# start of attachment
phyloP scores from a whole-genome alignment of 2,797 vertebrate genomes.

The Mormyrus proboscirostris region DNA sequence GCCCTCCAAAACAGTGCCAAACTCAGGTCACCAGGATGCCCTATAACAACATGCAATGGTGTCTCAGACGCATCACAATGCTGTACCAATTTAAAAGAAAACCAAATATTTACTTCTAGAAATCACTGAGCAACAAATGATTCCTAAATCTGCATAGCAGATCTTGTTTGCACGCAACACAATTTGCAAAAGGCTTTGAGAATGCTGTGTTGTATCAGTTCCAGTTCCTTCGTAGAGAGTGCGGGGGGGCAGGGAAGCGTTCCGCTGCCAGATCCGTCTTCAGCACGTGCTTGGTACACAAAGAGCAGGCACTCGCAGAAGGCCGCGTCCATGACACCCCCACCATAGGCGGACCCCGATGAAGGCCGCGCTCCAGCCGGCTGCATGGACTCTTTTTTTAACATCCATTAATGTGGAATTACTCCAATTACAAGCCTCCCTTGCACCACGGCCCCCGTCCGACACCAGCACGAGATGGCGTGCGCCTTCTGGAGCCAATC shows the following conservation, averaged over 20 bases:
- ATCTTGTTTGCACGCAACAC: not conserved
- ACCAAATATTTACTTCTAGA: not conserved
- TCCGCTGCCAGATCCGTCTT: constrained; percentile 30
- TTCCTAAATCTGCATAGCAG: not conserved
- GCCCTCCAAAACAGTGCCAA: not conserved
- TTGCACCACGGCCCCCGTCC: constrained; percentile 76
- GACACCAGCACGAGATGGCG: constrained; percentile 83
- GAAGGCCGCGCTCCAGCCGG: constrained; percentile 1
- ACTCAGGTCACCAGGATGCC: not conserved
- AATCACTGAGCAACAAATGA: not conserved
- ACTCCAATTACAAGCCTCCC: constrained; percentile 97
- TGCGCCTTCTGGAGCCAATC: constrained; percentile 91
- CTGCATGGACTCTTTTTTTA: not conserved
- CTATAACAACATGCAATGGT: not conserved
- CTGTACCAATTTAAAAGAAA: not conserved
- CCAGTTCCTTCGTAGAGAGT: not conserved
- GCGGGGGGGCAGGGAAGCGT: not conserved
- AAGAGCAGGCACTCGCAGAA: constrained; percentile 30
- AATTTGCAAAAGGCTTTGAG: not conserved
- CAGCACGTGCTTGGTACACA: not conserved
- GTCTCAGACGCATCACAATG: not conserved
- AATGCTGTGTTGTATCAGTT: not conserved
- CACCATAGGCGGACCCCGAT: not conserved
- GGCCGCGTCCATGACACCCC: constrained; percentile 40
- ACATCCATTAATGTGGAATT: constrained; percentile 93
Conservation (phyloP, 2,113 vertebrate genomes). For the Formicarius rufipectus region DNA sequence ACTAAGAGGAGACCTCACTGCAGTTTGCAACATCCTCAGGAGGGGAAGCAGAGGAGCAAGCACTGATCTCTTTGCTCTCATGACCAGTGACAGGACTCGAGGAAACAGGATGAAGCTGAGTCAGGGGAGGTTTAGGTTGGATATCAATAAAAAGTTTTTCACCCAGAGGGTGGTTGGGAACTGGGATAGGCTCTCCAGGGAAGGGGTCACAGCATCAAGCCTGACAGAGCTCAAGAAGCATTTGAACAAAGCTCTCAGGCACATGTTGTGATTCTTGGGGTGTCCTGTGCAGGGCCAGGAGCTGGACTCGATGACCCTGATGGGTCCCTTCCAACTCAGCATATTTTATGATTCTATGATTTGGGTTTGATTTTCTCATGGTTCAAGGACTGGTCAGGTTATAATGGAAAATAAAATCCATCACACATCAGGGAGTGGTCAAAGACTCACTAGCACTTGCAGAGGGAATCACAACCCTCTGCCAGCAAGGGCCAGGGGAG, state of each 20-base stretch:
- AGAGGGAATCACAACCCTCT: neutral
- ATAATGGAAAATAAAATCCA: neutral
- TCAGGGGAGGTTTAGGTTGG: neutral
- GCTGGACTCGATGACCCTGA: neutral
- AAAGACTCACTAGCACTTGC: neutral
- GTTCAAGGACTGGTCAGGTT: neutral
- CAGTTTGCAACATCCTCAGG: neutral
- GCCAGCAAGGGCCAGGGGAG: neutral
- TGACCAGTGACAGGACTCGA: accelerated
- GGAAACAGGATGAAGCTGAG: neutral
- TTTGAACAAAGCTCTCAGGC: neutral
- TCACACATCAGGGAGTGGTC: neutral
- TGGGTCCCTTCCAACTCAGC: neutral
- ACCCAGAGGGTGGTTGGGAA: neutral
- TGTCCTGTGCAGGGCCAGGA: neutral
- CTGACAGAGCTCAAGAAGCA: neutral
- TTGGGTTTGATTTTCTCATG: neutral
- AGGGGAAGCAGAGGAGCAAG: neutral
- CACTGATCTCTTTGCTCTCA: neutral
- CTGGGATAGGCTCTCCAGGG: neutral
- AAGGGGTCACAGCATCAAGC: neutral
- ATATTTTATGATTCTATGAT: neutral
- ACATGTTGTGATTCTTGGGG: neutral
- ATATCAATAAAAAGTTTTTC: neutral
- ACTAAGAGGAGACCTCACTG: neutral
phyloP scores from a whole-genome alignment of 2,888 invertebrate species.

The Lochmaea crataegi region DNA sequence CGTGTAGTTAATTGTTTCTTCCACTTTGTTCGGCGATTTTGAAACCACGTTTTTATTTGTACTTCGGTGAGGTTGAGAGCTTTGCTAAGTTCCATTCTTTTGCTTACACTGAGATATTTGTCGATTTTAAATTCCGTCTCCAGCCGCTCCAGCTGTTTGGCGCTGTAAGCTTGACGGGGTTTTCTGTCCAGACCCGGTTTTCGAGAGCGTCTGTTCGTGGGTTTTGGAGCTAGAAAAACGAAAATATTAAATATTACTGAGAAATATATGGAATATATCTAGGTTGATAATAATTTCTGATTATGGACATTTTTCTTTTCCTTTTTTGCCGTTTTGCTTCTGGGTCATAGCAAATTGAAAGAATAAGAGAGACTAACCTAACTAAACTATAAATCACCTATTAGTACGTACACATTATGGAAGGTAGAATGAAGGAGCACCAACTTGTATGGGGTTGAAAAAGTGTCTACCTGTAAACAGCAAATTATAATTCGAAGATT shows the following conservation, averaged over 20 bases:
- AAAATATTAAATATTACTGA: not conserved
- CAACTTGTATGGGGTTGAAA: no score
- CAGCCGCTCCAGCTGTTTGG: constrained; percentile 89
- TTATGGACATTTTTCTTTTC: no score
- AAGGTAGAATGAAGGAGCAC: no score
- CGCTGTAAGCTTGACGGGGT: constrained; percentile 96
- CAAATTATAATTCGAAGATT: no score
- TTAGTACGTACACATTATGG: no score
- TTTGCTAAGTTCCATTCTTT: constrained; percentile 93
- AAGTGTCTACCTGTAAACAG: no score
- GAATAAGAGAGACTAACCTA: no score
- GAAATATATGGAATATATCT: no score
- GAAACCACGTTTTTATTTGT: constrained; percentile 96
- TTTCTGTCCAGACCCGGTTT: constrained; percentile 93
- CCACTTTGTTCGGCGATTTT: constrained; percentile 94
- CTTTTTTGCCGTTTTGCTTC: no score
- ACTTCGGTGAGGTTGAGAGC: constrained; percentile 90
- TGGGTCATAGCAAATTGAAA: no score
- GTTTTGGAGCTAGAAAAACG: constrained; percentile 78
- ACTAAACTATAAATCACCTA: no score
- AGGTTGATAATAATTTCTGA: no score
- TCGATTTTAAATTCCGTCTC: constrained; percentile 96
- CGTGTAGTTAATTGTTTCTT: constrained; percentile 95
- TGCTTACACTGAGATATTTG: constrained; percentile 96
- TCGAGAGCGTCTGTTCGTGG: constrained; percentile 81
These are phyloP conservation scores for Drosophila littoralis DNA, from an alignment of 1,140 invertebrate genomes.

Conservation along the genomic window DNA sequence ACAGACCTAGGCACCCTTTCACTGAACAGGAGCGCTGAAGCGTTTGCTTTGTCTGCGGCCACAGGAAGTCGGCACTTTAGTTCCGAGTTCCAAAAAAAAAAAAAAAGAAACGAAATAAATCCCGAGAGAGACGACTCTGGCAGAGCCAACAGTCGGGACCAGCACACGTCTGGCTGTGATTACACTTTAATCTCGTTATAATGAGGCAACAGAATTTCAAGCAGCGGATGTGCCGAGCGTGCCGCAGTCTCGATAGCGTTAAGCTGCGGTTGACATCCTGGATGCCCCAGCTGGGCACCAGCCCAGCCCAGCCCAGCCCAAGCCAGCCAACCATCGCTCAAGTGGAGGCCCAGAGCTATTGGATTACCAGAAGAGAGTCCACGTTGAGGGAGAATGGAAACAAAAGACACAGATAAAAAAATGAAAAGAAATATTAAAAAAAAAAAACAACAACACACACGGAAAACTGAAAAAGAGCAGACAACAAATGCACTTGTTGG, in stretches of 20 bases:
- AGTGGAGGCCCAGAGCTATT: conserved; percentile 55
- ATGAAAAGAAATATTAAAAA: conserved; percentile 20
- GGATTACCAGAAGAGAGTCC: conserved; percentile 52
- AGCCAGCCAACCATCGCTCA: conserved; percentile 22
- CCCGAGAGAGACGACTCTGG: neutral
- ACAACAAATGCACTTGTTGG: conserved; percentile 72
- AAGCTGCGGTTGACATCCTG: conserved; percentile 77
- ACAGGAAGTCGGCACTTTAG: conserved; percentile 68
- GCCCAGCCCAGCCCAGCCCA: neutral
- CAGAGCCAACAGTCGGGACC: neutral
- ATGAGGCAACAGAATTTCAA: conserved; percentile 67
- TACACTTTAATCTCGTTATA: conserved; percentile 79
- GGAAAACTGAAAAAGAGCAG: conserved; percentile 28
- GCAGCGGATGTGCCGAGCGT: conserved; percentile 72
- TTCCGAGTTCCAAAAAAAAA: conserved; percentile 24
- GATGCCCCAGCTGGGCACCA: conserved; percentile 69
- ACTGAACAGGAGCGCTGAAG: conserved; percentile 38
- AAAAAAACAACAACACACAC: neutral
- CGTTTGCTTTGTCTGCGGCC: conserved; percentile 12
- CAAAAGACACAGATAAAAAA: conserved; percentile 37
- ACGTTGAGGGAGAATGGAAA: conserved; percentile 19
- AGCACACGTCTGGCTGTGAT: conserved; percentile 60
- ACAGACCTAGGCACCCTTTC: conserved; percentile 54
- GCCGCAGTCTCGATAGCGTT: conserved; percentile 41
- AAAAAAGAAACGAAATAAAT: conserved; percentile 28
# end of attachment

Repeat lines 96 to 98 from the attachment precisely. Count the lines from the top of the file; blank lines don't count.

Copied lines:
- GCAGCGGATGTGCCGAGCGT: conserved; percentile 72
- TTCCGAGTTCCAAAAAAAAA: conserved; percentile 24
- GATGCCCCAGCTGGGCACCA: conserved; percentile 69